Last updated: May-17-2019

Child benefits: How the government is improving access
5/21/2019 1:07:25 PM
HOME : FEATURES : COLUMNS : Child benefits: How the government is improving access
Show Printable Version Download Plain Text
Financial Education
Tax and investment know-how from a leading Canadian financial education institute.

By Knowledge Bureau  | Tuesday, May 29, 2018



By Evelyn Jacks

The Canada Child Benefit (CCB) will increase this July for families that filed a 2017 tax return. However, the requirement to file a tax return is just one of the reasons why thousands of Canadians can’t access these generous, tax free benefits. The government will soon spend more on awareness; but the tax and financial services community can assist, too.

Recently, families have benefited greatly from these generous benefits. “Median income from government transfers rose from $5,800 in 2014 to $7,400 in 2016,” states the Canadian Income Survey released on March 13, 2018, “with about half of that coming from the Canada Child Benefit.” Median receipts (defined as the level of income at which half the population had higher income and half had lower) were as follows:

The CCB will continue to improve as a result of the newly-indexed amounts implemented in July 2017. But here’s the problem: This important benefit was missed by thousands of Canadian families, and the federal government is now about to spend millions to fix that, at least for some of our most vulnerable families.

Specifically, the Feb. 27, 2018, budget noted “Indigenous Peoples, living in remote and northern communities, face distinct barriers when it comes to accessing federal benefits such as the Canada Child Benefit.” The government will spend $17.3 million over three years, beginning in 2018-19, to expand outreach to Indigenous communities, and to conduct pilot outreach activities for urban Indigenous communities to ensure they collect all their social benefits.

But the problem extends beyond the Indigenous community. Here’s why: The newly enhanced benefits depend on net “family” income, as declared on the tax return. It’s an income test that can be difficult for families in flux. Single parents involved in various types of conjugal relationships can find themselves looking straight into the eyes of the vigilant tax auditor, who has the power to cancel or delay the generous CCB.

So what’s at stake? For the benefit year starting July 2018, the maximum available Canada Child Benefit amounts are the following:

If you have three children under the age of six, for example, you could qualify for a tax-free monthly benefit of just under $1,624 dollars, or $19,488 annually. That’s significant, but there is a catch. When you have family net income above certain levels, a “clawback” is applied, as shown below:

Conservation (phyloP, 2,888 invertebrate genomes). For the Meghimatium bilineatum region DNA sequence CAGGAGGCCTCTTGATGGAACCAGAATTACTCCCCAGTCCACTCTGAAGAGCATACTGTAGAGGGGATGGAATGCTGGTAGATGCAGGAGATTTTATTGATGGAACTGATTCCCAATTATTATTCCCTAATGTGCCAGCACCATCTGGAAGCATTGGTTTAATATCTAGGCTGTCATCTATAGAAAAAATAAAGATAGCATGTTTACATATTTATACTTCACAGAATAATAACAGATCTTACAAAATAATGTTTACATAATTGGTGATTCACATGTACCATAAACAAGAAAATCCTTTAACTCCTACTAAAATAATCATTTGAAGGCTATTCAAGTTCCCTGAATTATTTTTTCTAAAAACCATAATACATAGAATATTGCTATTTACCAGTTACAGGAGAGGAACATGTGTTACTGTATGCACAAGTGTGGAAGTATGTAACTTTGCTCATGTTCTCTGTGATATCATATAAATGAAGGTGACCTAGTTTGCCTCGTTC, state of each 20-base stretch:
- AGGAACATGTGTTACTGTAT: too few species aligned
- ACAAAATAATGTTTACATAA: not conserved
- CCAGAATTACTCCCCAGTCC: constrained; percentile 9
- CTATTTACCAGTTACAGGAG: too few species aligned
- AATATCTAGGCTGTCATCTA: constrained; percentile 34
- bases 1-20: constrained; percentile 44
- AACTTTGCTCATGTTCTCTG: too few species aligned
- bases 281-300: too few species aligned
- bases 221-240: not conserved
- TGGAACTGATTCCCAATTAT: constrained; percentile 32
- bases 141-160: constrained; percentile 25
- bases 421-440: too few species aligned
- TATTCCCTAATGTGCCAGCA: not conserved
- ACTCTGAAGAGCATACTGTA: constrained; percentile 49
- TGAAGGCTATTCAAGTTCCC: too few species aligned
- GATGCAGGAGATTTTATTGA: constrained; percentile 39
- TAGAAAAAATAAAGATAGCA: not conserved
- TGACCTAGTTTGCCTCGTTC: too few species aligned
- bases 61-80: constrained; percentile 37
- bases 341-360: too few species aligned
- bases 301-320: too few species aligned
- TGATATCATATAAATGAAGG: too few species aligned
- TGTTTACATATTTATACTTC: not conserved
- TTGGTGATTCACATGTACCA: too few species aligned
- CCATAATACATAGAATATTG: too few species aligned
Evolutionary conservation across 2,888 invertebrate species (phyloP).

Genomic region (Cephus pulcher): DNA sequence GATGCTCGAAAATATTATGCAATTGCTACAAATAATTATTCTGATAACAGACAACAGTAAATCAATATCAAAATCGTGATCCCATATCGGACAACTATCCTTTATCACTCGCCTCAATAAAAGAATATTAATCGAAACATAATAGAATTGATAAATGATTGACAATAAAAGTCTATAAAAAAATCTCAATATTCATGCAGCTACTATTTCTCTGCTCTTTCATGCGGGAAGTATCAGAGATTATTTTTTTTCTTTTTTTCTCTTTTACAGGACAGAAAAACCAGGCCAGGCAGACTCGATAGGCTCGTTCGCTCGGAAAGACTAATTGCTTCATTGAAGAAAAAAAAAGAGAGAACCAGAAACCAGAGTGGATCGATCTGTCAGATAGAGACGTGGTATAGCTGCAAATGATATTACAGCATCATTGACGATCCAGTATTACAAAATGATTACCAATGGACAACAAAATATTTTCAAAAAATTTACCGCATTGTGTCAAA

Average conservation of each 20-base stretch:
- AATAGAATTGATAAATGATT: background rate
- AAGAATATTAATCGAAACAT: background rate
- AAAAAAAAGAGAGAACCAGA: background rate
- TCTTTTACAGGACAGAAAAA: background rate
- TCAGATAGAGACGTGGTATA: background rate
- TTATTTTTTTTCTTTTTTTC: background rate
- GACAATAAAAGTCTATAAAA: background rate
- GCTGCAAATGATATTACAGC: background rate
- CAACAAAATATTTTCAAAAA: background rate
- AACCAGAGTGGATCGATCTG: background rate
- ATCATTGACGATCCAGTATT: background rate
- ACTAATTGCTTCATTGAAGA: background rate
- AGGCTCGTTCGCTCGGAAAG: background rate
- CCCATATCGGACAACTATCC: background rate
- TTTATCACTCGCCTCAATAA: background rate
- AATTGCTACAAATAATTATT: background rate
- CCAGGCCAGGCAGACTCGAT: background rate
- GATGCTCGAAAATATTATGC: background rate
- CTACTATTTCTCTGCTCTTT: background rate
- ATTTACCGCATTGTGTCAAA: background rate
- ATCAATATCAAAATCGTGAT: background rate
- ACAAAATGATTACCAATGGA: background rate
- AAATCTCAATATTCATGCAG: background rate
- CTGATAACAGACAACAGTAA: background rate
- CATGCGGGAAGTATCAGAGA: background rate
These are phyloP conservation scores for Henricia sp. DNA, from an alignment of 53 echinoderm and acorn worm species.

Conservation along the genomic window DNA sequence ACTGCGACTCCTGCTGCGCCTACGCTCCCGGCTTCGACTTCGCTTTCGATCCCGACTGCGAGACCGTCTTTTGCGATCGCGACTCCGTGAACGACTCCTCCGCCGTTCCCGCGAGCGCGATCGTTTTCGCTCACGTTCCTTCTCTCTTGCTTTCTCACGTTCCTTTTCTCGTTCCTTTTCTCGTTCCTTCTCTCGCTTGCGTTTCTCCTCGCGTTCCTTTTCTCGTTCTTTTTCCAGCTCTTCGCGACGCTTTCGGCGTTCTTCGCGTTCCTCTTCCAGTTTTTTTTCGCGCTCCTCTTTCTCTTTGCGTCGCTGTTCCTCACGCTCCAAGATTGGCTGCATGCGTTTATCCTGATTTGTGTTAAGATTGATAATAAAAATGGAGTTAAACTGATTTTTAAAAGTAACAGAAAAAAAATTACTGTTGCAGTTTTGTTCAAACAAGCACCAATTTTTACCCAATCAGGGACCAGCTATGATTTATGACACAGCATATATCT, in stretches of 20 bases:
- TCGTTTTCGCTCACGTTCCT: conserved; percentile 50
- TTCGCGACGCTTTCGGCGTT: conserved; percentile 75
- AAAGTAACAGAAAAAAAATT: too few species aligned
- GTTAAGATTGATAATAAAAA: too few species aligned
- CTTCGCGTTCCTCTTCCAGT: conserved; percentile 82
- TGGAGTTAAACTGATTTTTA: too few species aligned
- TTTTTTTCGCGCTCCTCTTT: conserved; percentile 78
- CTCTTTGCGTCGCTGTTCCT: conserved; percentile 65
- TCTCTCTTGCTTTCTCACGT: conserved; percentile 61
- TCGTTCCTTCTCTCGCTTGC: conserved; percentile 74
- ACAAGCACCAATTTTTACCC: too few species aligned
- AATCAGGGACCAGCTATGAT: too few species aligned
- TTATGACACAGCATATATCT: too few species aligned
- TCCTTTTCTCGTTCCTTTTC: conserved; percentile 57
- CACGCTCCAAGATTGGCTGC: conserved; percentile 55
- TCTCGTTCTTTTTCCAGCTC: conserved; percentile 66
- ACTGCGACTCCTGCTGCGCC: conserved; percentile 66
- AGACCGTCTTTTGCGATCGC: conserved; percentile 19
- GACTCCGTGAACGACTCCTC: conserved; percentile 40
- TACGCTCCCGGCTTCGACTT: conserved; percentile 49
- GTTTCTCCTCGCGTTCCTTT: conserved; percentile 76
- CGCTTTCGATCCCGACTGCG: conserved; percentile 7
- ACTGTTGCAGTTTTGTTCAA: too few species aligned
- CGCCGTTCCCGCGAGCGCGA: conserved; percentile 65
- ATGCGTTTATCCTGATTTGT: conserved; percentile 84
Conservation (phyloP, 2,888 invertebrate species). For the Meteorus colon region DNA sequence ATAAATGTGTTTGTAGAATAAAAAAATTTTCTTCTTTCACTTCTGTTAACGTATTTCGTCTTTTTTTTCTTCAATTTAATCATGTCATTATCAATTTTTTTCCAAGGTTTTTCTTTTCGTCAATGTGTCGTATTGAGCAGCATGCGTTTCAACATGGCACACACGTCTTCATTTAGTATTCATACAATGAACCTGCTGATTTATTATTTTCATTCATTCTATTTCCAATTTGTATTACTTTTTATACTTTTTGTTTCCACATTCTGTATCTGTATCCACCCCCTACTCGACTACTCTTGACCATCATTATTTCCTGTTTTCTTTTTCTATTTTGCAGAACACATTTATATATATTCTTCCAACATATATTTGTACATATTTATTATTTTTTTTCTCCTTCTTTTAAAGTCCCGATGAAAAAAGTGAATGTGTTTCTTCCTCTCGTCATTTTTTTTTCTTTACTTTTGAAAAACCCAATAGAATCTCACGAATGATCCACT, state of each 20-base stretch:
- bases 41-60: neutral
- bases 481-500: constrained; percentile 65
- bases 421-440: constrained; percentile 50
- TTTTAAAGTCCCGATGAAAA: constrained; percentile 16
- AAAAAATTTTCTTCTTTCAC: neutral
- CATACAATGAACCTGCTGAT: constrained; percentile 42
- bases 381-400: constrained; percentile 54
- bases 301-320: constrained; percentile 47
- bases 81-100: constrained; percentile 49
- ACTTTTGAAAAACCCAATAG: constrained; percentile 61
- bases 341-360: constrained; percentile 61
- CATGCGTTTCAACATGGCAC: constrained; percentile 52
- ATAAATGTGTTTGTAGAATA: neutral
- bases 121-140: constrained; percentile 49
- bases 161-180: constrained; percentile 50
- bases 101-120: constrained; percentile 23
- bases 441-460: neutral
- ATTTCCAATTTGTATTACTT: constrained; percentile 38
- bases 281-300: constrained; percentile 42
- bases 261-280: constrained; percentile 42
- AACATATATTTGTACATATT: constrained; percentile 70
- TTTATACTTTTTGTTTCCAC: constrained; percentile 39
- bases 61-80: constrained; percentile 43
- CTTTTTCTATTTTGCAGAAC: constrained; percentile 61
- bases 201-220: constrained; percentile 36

Note that if a child in the family is disabled, the Child Disability Benefit of $2,771 (in 2018) is also paid, in addition to the Canada Child Benefit amount. Again, the amount is reduced if family net income exceeds $65,975. The reduction rate is 3.2% for families with one child and 5.7% for families with two or more eligible children.

You can see, this is not easy math for most people. In fact, it’s punitive: the clawback creates a high marginal tax rate for families with rising incomes. It’s one of the reasons why those who have common law relationships prefer to report single status. But if this is false, it puts the benefits – and more – at risk.

A better strategy: File an accurate tax return and use some of the funds to make an RRSP contribution, which can help to reduce that net income below $30,450 or $65,975, and increase the benefits. A qualified tax and financial advisor can help.

There is an important opportunity for the tax and financial services community to work together with such families to make sure they are tapping into all their social benefits and leveraging those dollars into tax-efficient investments that will help grow even more security for the future. In fact, it’s a wonderful way to give back with some “professional philanthropy.”

One could argue that removing the need to file a tax return to access government social transfers available may not be the most effective income redistribution method. Especially for those who live remotely or on an isolated basis due to age or disability. Many of these same people are not computer-literate or do not have access to computers or the Internet. This should not be a reason not to receive government benefits at all.

© 2018 The Knowledge Bureau, Inc. All rights reserved. Reprinted with permission.

Evelyn Jacks is the founder and President of Knowledge Bureau, which brings continuing financial education in the multiple areas of specialization to advisors and their clients. She is the author of 52 books on tax and wealth planning. This article originally appeared in the Knowledge Bureau Report. Follow Evelyn Jacks on Twitter @EvelynJacks. Visit her blog at

Evelyn Jacks’ latest book, NEW ESSENTIAL TAX FACTS: How to Make the Right Tax Moves and Be Audit-Proof, Too is available now.

Notes and Disclaimer

The foregoing is for general information purposes only and is the opinion of the writer. No guarantee of investment performance is made or implied. It is not intended to provide specific personalized advice including, without limitation, investment, financial, legal, accounting or tax advice.

Find a Stock

(Leave blank for all)
Symbol   Name
Forgot your password?
Register now
Tech Support
For general inquiries, please email the Librarian.
Home |  Features |  Member Services |  Tools |  Funds |  About Us
For any questions or problems with this site, please contact the Librarian.
Page ID: 20:40:1091:00016621:1/24/2019:4:20:38 PM Duration of this visit: 0 sec.